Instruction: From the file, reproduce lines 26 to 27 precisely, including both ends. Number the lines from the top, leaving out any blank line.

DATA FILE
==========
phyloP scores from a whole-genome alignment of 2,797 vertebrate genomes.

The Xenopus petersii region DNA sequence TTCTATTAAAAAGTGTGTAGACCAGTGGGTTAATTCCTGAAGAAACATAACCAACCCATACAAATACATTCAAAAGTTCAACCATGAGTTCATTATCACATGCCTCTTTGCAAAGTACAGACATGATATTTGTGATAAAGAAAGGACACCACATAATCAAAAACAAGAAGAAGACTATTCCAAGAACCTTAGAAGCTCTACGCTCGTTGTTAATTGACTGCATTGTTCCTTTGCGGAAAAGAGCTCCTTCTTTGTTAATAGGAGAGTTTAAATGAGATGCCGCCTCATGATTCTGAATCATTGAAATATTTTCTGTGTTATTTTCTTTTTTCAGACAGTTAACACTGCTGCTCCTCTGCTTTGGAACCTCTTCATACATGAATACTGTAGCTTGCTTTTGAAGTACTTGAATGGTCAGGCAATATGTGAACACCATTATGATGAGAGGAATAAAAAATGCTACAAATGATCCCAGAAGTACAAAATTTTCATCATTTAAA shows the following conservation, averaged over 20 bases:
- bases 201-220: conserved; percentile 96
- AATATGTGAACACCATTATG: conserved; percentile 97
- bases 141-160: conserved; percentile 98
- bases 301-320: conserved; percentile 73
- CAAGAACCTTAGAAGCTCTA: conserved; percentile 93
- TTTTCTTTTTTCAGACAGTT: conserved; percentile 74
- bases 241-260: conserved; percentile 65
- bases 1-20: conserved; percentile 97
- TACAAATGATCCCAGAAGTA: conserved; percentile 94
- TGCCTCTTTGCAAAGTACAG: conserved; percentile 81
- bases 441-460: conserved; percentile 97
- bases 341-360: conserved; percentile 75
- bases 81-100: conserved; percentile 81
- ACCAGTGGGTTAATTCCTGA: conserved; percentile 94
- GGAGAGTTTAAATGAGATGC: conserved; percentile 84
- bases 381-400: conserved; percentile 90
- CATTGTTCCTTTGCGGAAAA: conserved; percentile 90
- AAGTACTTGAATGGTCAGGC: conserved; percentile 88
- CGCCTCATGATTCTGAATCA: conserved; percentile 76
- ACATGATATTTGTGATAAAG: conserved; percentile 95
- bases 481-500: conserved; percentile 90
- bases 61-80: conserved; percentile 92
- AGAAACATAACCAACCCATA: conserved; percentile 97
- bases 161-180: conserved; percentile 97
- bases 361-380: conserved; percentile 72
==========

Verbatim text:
- bases 161-180: conserved; percentile 97
- bases 361-380: conserved; percentile 72